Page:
Bail denied for Fort Dix suspects

January 3, 2008 5:35:29 PM PST
Five men accused of plotting an attack on Fort Dix will not be released on bail, a judge ruled Thursday.

U.S. District Judge Robert Kugler said that the Federal Detention Center in Philadelphia has improved the men's access to materials from the government's case against them and that the detention center is not denying them their rights under the 6th Amendment to see charges against them.

Lawyers for the men had asked a judge to consider releasing them on bail or ordering the federal Bureau of Prisons to make other arrangements so they could spend more time reviewing hundreds of hours of audio and video recordings made in the investigation.

Last month, after the lawyers' motions, the detention center instituted a new policy: The men would be able to spend from 7 a.m. until 3 p.m. every weekday reviewing the recordings on computers in a law library or other rooms in the detention center.

Since the policy went into effect on Dec. 10, most of the men have reviewed evidence most weekdays.

Michael Huff, a lawyer for defendant Dritan Duka, said that in some respects the request for bail worked. "The squeaky wheel gets the oil," he said. "The FDC is going to grant them greater access to the discovery."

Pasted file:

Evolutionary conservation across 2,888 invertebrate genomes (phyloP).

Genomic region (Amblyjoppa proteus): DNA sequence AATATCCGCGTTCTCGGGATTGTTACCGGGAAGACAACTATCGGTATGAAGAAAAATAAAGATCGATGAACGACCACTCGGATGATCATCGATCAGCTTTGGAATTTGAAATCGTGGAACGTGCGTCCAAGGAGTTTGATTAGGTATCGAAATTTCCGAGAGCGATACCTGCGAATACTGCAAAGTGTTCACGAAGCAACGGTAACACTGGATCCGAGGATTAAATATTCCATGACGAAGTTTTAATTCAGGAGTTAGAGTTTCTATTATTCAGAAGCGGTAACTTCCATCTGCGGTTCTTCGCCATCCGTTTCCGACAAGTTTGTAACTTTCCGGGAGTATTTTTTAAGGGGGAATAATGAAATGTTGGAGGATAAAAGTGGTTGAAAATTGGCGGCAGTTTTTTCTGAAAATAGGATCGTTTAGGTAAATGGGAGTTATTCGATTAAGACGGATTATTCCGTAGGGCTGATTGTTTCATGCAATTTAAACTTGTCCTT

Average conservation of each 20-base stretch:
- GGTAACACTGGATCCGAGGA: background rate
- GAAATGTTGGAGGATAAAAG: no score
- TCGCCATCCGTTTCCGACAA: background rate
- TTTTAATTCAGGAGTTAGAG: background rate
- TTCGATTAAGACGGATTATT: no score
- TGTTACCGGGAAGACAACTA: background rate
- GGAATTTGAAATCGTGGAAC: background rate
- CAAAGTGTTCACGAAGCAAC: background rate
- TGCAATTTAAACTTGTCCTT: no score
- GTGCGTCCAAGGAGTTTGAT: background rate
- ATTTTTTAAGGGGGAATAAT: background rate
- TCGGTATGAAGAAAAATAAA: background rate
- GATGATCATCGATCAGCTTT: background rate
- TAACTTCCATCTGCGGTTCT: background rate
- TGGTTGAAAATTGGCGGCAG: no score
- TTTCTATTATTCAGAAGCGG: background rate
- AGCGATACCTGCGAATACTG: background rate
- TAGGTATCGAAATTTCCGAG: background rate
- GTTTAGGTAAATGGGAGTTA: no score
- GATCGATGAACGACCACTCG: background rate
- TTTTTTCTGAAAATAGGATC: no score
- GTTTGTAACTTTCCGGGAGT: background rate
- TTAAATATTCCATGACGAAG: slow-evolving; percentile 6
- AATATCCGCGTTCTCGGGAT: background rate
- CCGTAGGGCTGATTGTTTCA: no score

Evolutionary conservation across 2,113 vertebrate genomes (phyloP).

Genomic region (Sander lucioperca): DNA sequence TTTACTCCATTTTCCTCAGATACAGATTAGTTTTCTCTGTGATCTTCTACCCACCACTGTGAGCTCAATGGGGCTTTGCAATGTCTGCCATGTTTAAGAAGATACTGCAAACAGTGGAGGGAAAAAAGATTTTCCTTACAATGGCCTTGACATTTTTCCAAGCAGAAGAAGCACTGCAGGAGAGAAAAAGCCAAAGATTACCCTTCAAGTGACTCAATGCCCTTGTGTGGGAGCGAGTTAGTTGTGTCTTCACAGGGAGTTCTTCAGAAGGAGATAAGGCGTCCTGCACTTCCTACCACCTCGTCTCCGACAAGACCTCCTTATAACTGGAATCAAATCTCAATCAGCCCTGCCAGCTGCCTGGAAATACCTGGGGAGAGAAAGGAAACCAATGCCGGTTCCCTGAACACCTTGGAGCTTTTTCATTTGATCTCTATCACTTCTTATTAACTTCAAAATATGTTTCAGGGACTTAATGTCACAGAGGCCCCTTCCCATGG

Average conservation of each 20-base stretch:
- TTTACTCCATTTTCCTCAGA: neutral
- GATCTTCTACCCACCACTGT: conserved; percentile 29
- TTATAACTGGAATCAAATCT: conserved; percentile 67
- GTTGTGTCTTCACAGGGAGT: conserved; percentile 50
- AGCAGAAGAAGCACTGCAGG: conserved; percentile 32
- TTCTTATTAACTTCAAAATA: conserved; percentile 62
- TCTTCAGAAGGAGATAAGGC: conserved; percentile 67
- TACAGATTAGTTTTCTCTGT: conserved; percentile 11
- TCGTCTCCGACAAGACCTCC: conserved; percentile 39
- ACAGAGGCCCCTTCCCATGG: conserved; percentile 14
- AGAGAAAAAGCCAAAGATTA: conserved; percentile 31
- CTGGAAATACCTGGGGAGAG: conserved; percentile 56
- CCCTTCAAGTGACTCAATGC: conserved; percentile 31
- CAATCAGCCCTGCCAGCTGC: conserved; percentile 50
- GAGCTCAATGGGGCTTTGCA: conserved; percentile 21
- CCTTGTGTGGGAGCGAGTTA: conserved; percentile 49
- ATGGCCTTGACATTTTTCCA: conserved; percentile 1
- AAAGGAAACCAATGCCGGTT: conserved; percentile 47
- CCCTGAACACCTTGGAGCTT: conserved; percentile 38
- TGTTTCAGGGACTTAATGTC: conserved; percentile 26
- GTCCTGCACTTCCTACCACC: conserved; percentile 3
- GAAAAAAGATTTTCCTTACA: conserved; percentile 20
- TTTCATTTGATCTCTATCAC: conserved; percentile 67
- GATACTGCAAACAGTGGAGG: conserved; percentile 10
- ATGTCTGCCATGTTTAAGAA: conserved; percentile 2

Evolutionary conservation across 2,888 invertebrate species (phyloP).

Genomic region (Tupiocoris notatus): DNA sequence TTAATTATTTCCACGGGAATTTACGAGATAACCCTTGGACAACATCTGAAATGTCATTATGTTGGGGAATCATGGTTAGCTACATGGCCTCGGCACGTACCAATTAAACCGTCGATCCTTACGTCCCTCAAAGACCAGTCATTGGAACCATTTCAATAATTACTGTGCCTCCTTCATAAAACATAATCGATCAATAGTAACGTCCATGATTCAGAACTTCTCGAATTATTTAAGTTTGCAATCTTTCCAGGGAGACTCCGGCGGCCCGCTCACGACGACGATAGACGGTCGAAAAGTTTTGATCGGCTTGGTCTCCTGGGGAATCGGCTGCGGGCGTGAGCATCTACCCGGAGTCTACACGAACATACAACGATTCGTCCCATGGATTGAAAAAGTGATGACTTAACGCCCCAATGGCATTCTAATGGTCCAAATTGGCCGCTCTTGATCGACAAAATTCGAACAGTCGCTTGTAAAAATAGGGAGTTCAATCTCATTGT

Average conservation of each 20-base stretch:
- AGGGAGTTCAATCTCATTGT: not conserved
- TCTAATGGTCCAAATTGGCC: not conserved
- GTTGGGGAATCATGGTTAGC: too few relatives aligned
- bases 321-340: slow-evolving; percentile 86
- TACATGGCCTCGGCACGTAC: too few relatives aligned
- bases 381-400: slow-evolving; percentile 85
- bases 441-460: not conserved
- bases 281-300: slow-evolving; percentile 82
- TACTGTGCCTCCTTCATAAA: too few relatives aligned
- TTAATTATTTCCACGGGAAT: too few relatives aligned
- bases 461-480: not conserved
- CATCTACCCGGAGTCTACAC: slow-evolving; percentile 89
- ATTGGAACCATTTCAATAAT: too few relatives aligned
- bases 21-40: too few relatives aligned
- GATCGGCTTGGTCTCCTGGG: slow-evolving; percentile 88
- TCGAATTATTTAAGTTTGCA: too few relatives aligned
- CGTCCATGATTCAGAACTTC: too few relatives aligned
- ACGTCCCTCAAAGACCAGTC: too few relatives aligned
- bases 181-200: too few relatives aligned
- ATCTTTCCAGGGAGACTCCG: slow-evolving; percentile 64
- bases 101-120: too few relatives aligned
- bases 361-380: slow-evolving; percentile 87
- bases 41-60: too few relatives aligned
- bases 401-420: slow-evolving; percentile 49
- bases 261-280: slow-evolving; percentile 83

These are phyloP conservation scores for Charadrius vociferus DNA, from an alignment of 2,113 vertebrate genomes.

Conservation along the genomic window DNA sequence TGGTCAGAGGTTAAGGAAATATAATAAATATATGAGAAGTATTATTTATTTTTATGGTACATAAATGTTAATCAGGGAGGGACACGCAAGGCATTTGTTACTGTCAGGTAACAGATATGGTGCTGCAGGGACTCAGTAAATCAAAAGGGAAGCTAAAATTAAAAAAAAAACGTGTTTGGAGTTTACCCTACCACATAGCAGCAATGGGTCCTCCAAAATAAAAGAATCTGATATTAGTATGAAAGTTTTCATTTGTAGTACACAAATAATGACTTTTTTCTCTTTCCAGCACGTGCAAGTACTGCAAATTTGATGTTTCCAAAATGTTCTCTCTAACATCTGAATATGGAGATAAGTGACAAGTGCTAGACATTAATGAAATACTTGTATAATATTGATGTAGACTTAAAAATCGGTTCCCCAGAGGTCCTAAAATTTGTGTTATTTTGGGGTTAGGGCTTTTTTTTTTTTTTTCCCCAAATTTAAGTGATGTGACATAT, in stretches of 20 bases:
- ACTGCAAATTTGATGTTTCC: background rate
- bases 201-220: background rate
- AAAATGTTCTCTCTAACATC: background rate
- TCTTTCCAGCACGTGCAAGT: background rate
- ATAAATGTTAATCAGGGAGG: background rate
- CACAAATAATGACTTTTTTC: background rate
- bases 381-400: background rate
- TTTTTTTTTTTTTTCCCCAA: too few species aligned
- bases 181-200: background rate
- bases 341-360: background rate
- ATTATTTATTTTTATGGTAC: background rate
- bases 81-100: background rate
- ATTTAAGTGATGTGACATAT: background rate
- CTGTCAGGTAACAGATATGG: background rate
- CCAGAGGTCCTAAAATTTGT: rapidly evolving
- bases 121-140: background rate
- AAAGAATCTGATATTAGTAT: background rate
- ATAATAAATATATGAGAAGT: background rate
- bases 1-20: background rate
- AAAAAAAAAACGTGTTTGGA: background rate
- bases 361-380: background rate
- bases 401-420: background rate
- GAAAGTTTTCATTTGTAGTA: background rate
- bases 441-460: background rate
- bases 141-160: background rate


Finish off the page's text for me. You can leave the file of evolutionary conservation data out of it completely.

In testimony Thursday, Darrin Howard, the legal adviser to the detention center, denied that his facility changed the procedure for the men to have access to the recordings because of their legal filings. Rather, he said, it was modified after the government said it would have hundreds more hours of recordings than previously expected.

The defense lawyers have said that most of their time meeting with their clients in the case has been consumed in dealing with the prisoners' frustration over lack of access to the discovery and other complaints about their treatment behind bars.

Prosecutors have said there are about 20 hours of recordings that they plan to use at trial. But they have provided hundreds of hours more - some of it recently declassified. The lawyers say it's important for the men to plow through that audio and video because there might be something on it that suggests they are innocent.

The five men, all foreign-born Muslims in their 20s, were charged in May with conspiring to kill soldiers on Fort Dix, an installation used primarily to train reservists for duty in Afghanistan and Iraq. No attack was carried out.

The suspects - Serdar Tatar, Mohamad Ibrahim Shnewer, and brothers Dritan, Shain and Eljvir Duka - could face life in prison if convicted.

A sixth man arrested then has since pleaded guilty to a weapons charge. Agron Abdullahu admitted provided weapons to some of the others.

Kugler said he would hold a status conference on Jan. 18 to consider, among other items, when to begin the trial. It is currently scheduled for March 24, but that is looking unlikely given the amount of evidence.